Heddie’s Doodles

In the quiet confines of her jury room, Heddie, our protagonist, found an unexpected form of therapy in doodling her notes. While some might see it as a mere distraction, for Heddie, it was a crucial method for processing the traumatic experiences unfolding in the courtroom and her life.

Each stroke of her pen was not just a mindless scribble; it was a step towards understanding and coping with her heavy emotional burden.

Doodling, as researchers have found, engages the brain’s executive functions, tapping into areas responsible for processing emotions and memories. For Heddie, the act of doodling while listening to the trial unfold was a way to keep her brain active and focused.

But Heddie’s doodling was also a quiet act of rebellion. Each doodle was a small victory, a moment where Heddie reclaimed a part of herself from the overwhelming forces of societal expectations and personal grief. In this way, her seemingly insignificant sketches become powerful symbols of resilience and defiance. Heddie’s doodling, thus, is not just an act of self-expression, but a quiet resistance against the constraints that bound her.

Positives of Doodling:

  • Improves Memory: Doodling can help with recalling information.
  • Enhances Creativity: It stimulates new ideas and solutions.
  • Reduces Stress: Acts as a relaxing activity, lowering anxiety levels.
  • Improves Focus: Helps in maintaining attention during long tasks or meetings.
  • Enhances Emotional Expression: Offers a way to express feelings non-verbally.
  • Brain Activation: Engages different parts of the brain simultaneously.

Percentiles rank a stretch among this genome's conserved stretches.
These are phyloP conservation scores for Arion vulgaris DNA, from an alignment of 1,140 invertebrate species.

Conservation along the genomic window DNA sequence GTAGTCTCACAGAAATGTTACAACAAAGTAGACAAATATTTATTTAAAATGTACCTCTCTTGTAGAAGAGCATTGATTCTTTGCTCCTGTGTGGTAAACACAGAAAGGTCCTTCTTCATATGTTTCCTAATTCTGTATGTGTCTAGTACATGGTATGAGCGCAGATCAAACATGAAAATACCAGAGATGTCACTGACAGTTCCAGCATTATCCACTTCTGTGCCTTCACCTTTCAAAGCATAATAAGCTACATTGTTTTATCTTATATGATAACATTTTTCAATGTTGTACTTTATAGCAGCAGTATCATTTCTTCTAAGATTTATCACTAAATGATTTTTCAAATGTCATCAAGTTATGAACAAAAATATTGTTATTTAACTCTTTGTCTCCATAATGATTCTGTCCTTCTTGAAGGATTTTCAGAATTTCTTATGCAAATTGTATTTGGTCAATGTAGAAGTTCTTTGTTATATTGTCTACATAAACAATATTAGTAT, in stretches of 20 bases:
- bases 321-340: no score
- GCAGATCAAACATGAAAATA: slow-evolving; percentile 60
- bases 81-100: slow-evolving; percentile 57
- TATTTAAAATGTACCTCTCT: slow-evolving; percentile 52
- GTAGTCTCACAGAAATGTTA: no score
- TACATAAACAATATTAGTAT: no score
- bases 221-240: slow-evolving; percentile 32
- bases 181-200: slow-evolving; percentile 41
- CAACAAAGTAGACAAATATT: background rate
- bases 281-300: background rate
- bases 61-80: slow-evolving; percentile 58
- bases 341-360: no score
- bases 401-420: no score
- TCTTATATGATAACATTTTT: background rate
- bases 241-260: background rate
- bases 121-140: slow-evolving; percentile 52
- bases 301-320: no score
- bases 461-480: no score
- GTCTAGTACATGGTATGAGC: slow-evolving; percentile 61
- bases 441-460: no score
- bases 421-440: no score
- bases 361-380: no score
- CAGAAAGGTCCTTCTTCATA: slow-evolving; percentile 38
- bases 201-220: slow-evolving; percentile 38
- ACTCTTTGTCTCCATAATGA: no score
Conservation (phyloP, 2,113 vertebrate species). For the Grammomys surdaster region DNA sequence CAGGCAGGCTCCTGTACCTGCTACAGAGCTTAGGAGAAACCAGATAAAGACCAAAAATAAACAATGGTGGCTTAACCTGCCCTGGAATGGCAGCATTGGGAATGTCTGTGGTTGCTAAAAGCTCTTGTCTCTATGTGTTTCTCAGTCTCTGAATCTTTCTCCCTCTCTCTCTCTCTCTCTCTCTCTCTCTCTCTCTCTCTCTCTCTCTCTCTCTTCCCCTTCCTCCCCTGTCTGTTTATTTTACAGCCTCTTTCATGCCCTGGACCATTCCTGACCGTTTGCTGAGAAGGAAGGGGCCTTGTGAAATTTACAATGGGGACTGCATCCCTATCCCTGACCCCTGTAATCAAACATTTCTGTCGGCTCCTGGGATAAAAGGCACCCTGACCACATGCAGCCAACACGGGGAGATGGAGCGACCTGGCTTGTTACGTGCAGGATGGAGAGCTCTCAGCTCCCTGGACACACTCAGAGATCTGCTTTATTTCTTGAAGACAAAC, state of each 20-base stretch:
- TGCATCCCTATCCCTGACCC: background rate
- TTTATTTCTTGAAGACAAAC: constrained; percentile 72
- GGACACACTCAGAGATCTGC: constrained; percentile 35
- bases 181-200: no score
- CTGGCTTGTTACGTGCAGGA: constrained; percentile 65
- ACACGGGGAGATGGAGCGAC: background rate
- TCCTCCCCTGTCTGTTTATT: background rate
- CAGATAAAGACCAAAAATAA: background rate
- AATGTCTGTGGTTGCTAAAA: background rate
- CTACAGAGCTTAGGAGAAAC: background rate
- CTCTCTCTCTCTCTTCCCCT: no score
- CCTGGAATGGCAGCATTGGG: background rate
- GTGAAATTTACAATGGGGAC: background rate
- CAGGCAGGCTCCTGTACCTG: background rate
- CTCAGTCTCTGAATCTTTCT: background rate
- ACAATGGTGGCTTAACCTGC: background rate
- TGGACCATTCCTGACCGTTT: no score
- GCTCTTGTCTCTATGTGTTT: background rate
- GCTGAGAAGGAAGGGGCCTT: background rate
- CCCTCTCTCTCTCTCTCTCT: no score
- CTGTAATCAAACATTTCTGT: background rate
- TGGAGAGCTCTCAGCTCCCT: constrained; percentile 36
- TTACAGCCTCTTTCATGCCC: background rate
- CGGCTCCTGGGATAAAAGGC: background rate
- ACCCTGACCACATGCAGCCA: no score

• Improved Problem-Solving: Encourages thinking out of the box.
  • Better Emotional Health: Can be a form of emotional release or processing.
  • Mindfulness: Encourages being present in the moment.

Potential Downsides of Doodling:

  • Misinterpretation: Might be seen as a lack of attention or disrespect.
  • Distraction: Can divert focus from the primary task.
  • Incomplete Work: Over-doodling might lead to unfinished tasks.
  • Limited Application: Not beneficial in all types of learning or work scenarios.
  • Over Reliance: Might become a crutch rather than an aid in some cases.

Some Books on Doodling and Creativity:

  • “The Doodle Revolution” by Sunni Brown.
  • “Sketchnote Handbook” by Mike Rhode
  • “Doodle Theory Anywhere!” by Nate Padavick.
  • “Doodle Art and Lettering” by Joanne Sharpe.
  • “The Art of Doodle Words” by Sarah Alberto.
a yellow legal page covered in doodles
Juror #9’s Notes. Can you identify all the references?

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